There is a nearby coffee shop, the Black Dog, that we frequent a lot. My husband is a musician, and they play there, plus Scott Johnson, the owner, and a few of us created a writers’ group that is so much fun! Gallery 15 is another place we go, where Sarah and Ron Luginbill support all the arts. I’ve read aloud an open mic a few times there, something I never even thought of doing but is really kind of fun. I think applause is somewhat addictive, whether you deserve it or not.
Those places sound great. Years ago, there was a commercial that talked about a “Kodak Moment.” It’s a moment in time you catch in a picture. One you never want to forget. What is yours?
At my younger son and daughter-in-law’s wedding, my granddaughters and some other little girls were standing around the bride—they got married in our backyard—and they had stripped nearly every bloom off my snowball bush. Just as someone snapped the picture, they threw the petals into the air over the bride. I could still cry over how beautiful Laura and all those little girls were in that moment.
Do you have a favorite childhood book?
I have a lot of favorites, but my sister had a whole set of Raggedy Ann and Raggedy Andy books. I read them over and over. Just as with Kathleen Gilles Seidel’s voice, I remember how they made me feel.
What is your worst household chore?
Dusting—it always comes back!
Do you play board games? What games do you like?
I love board games. I never win, but I still love them. I don’t even have favorites. I think it’s because I like sitting around the table with people and laughing a lot.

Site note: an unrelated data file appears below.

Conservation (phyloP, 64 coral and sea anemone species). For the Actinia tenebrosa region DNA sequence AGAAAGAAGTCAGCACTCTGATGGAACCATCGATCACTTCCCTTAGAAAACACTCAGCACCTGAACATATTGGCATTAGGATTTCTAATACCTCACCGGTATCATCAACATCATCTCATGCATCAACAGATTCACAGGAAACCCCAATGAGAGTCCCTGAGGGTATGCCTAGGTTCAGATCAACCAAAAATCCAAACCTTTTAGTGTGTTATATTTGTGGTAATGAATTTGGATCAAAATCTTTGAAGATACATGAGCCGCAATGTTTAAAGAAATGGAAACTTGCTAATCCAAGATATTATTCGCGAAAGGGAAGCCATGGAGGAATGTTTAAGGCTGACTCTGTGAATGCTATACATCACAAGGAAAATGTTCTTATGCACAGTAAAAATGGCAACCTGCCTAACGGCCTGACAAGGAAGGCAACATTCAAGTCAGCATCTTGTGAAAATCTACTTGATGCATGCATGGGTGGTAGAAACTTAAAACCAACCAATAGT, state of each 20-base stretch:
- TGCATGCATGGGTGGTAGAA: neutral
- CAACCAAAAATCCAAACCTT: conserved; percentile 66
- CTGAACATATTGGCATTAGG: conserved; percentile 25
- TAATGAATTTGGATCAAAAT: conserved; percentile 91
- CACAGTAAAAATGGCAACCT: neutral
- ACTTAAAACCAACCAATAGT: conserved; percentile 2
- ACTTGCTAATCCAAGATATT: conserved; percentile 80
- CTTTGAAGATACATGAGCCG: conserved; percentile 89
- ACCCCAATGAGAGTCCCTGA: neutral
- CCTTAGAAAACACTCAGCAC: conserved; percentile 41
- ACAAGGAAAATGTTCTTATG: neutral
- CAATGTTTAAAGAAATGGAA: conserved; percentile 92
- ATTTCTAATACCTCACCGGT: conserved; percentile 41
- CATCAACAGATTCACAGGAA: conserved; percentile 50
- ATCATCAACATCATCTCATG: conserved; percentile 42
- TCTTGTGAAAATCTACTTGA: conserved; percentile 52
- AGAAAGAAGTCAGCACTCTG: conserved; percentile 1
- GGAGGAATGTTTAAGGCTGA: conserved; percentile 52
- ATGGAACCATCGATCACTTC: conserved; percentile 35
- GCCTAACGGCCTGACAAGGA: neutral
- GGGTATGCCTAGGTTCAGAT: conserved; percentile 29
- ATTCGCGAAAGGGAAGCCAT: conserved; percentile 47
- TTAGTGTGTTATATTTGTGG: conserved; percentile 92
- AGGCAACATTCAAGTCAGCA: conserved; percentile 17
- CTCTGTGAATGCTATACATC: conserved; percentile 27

What’s the most amazing natural occurrence you’ve witnessed?
Watching my oldest grandchild be born.
What was your hardest scene to write?
In a book long ago, a beloved character died. It was easily the hardest thing I’ve ever written. I grieved right along with everyone else in the book. Years later, I still think about her.
Our characters are often like our children. We create them. Nurture them. Learn about them intimately. So losing them can be quite difficult. Liz thanks so much for sharing my fire. Before you leave would you tell our reader where they can find out more about you and your book?
Life’s Too Short for White Walls
Still reeling from her divorce, Joss Murphy flees to Banjo Bend, Kentucky, where she'd been safe and happy as a child. The family farm is now a campground. Weary and discouraged, she talks owner Ezra McIntire into renting her a not-quite-ready cabin.
With PTSD keeping him company, Ez thrives on the seclusion of the campground. The redhead in Cabin Three adds suggestions to his improvement plans, urging color and vibrancy where there was none.
Neither is looking for love, yet the attraction they share is undeniable. Can the comfort of campfires, hayrides, and sweet kisses bring these two lost souls together?
B & N: https://www.barnesandnoble.com/w/lifes-too-short-for-white-walls-liz-flaherty/1140917290?ean=2940160796727
Apple Books: https://books.apple.com/gb/book/lifes-too-short-for-white-walls/id1606569657
Bio and social links: